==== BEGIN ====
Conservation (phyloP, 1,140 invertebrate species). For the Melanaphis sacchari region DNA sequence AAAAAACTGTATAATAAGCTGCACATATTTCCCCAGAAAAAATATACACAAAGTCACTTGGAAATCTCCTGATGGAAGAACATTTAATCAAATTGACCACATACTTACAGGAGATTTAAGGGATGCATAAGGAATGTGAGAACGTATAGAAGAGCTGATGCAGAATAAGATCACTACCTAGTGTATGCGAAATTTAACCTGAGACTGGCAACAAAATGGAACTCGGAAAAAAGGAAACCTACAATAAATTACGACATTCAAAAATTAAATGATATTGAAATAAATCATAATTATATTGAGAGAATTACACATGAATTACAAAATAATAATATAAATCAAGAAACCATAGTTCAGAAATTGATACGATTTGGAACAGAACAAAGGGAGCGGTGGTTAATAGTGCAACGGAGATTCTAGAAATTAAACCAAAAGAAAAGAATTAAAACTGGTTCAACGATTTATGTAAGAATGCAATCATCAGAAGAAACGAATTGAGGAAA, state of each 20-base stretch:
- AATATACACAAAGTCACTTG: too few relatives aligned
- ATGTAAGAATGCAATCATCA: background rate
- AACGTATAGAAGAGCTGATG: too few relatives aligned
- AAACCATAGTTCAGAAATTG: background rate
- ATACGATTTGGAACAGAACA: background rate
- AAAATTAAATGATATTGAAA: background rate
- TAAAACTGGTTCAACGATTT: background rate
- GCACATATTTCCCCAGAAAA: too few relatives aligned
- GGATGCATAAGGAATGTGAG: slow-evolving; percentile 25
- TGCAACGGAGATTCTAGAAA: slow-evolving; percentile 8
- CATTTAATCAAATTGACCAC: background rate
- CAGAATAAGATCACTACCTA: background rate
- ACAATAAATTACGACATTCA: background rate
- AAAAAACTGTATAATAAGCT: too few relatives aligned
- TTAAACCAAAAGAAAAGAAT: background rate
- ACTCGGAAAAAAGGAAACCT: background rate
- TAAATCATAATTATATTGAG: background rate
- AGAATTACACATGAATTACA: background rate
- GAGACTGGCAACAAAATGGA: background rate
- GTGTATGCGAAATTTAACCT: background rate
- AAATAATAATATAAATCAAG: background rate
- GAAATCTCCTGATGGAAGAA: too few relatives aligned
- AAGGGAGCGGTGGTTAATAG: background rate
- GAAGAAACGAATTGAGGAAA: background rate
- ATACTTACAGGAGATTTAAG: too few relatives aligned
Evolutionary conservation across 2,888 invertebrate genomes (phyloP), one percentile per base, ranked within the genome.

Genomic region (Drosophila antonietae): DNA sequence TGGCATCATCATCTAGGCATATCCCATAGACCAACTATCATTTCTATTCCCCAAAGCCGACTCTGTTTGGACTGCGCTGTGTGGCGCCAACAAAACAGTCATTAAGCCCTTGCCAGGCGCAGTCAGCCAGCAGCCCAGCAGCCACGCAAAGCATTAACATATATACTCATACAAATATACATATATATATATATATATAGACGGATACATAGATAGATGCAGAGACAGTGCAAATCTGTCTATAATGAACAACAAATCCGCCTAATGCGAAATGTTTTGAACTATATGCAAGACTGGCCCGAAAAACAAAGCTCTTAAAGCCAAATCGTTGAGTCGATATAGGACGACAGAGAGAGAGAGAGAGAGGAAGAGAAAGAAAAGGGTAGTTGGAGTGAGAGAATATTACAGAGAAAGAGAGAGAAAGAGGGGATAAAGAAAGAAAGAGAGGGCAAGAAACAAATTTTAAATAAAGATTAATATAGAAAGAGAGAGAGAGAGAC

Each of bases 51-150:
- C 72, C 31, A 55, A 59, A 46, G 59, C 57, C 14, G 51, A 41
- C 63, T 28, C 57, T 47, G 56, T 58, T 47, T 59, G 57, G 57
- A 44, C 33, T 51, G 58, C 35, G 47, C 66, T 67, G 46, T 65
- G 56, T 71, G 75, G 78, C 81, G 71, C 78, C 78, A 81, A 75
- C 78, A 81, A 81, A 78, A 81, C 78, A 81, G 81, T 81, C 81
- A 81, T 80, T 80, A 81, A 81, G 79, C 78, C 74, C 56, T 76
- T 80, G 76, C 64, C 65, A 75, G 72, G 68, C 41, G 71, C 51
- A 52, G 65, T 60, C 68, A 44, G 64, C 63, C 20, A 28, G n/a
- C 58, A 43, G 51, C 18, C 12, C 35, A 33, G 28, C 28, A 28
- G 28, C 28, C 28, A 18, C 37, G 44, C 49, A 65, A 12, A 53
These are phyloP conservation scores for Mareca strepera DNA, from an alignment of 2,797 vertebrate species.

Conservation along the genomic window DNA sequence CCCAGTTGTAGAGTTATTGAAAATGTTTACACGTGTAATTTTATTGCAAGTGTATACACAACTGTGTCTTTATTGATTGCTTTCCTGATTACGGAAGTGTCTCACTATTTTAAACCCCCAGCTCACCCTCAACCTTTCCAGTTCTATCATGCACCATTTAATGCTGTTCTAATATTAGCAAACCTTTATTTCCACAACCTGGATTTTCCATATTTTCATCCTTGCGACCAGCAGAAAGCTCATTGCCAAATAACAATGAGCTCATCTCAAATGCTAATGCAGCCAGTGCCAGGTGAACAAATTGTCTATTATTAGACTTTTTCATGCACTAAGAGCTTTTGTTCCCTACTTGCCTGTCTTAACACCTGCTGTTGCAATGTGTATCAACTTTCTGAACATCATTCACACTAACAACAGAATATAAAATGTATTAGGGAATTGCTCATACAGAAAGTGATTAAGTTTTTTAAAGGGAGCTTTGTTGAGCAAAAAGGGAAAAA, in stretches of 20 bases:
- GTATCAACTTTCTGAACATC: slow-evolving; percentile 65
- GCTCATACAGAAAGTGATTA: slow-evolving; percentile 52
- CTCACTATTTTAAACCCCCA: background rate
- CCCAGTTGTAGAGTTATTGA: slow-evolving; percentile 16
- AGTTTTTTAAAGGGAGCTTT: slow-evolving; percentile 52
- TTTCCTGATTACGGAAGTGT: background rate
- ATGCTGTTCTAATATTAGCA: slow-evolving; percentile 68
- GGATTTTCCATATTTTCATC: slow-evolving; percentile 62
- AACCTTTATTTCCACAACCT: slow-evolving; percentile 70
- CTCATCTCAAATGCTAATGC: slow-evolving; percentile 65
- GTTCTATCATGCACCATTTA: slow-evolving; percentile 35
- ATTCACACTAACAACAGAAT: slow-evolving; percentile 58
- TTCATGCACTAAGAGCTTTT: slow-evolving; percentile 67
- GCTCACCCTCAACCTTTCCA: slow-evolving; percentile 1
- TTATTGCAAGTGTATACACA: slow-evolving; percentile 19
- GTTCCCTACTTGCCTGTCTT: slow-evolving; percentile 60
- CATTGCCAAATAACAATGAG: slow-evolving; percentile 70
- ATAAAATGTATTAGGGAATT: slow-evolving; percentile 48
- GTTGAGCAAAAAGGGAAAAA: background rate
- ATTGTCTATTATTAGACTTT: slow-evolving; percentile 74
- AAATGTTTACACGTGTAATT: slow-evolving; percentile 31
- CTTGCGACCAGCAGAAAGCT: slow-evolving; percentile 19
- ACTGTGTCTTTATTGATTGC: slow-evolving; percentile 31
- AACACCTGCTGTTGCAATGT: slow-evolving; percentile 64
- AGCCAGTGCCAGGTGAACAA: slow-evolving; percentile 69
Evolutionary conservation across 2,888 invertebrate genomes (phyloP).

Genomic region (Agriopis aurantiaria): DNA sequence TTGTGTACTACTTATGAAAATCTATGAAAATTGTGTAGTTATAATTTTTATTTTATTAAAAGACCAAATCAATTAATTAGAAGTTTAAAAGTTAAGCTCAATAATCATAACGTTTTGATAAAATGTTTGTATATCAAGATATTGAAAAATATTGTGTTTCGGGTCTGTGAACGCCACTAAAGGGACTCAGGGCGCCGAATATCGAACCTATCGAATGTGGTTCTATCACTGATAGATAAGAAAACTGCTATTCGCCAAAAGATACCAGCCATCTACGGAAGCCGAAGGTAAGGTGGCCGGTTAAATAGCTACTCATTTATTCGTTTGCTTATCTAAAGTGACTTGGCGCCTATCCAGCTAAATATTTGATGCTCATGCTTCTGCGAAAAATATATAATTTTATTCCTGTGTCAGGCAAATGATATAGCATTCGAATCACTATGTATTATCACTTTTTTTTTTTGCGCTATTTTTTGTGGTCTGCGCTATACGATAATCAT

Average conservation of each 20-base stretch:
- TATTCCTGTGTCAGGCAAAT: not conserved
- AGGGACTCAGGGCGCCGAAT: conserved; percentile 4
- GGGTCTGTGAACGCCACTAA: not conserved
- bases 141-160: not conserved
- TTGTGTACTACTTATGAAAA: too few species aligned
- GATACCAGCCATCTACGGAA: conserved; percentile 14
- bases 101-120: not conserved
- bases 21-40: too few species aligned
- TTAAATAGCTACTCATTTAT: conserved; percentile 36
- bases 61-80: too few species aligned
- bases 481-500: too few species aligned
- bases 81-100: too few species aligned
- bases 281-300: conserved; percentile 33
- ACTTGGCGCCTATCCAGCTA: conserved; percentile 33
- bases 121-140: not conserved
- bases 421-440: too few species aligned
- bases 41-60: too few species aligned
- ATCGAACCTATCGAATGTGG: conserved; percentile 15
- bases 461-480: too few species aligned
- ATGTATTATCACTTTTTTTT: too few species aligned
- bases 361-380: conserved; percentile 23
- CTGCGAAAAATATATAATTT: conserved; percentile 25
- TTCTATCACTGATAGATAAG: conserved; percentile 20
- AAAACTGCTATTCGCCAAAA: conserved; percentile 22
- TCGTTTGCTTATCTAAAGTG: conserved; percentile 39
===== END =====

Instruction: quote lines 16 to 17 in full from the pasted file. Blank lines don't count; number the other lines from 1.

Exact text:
- TTAAACCAAAAGAAAAGAAT: background rate
- ACTCGGAAAAAAGGAAACCT: background rate